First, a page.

National, News

Troika laments shrinking political space

By William Madouk


United Kingdom ambassador to South Sudan expressed concern over a shrinking political and civic space as the planned 2024 election approaches.

Ambassador Guy Warrington, during the 33rd R-JMEC monthly meeting, said a plan for the next 13 months is necessary to get the elections on a credible track.

“We are concerned about the lack of open, vibrant political and civic space,” said Amb. Warrington.

The Ambassador was speaking on behalf of the Troika countries—Norway, the United States, and the United Kingdom.


“The Troika believes that a precondition for any successful election process is a conducive environment where all stakeholders are allowed to meet the voters and freely share their views and visions for the country,” he added.

According to him, South Sudan is stirring in the wrong direction towards the long-awaited 2024 elections.

“If anything, South Sudan is currently moving in the wrong direction,” he adds. “Recently, a report by the UN Commission on Human Rights documented, and I quote, the systematic curtailment of democratic and civil space.”

Mr. Warrington underlined that a legitimate election result depends entirely on a fair, transparent, and credible process that allows eligible individuals to cast their votes freely without coercion or manipulation.

He maintained that it is only when the process adheres to the fundamental expectations of the people and to international and regional norms that it renders a legitimate result.

Ambassador Warrington cited that the report details how the security sector censors the press, interferes with civil society, suppresses opposition parties, and calls on the government to give open political space.

“Sadly, this report only serves as confirmation for what we see and hear from civil society, from journalists, and from political parties, yet to be recognized and respected as such. We await action from the transitional government to open the civic and political space,” said the UK envoy.

He appealed to the national parliament to fast-track and pass the amended National Security Services bill after security apparatus were stripped of the power to arrest without an arrest warrant.

“It is disappointing to see that the draft legislation has yet to be enacted by the transitional legislator. Revising legislation can only go so far in addressing the true conditions for civic and political discourse.

“However, its responsibility rests squarely on the transitional government, and no amount of financial resources is needed for its enactment. Sadly, the lack of political will and a sense of urgency to implement incremental changes to improve the space for disparate opinions and opposition views reflects poorly on the party’s commitment to a free, fair, and credible election process.”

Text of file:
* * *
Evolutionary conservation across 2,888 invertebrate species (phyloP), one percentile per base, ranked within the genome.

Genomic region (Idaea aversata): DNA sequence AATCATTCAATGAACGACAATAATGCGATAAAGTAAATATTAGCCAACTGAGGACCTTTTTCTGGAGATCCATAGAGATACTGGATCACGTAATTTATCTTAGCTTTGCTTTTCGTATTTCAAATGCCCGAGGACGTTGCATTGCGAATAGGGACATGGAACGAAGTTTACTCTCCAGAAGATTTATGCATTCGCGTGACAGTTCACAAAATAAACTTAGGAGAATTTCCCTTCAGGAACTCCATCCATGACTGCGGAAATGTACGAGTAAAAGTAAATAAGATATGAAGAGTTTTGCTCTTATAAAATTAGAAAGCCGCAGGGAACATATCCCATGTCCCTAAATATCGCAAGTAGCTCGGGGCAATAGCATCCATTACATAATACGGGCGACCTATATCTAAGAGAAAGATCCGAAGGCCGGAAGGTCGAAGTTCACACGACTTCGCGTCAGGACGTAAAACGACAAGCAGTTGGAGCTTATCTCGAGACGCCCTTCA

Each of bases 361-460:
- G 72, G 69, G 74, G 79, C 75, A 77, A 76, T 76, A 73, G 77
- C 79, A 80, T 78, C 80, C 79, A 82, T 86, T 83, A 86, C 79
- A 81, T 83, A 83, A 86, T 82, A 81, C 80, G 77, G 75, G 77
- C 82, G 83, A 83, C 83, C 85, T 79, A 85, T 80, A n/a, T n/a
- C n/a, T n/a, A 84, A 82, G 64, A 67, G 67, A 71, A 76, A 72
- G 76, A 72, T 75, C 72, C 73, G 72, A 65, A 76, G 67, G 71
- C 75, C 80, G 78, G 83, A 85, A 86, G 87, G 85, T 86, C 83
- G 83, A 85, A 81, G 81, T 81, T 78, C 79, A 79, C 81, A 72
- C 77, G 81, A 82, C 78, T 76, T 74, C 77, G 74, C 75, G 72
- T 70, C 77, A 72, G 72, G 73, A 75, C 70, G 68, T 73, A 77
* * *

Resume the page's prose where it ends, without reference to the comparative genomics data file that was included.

He said there’s been no progress on security sector reform. “Without real integration of forces under a singular command structure, as well as strengthening and training the National Police Force as part of the preparations, elections risk bringing with them a return to the horrors of the past.”

Last month, Minister of Information Michael Makuei Lueth dismissed a report that the government and the National Security Service censor media work.

Though he admitted the removal of articles from newspapers, Makuei stressed that it was a means of protecting the public from hate speech and journalists from lawsuits.

Also, the Media Authority, a body that regulates the media industry, came out with a statement refuting the claims.

Call for freedom

The chairperson of the United Nations Commission on Human Rights, Yasmin Sooka, criticized the government for censoring the media, stressing that freedom of expression was an asset for the 2024 general elections.

In its report, the Human Rights Commission accused the National Security Service (NSS) of making themselves gatekeepers for media houses to filter out information that exposes or criticizes the government.

The report added that independent online media outlets were subject to stiff cyber-attacks and blockages by security organs.

The National Security Service Act 2014 allows the NSS to arrest or detain anyone without a warrant. Critics argue that giving national security much freedom deprives citizens of their rights and freedoms.

In December 2022, President Salva Kiir Mayardit and First Vice President Dr. Riek Machar Teny settled on scrapping the NSS’s power of arrest without a warrant.

The NSS Bill is now in parliament, awaiting its third and fourth final’ readings.

Parliament spokesperson John Agany said on Wednesday that the bill requires further review before it is passed.

“The national security bill is technical and a bill that deals with your life. We have to make sure that this law has been clearly scrutinized,” he told journalists.

After scrutiny by parliament, it will be passed and subsequently assented to by the president to become law.

Comments are closed.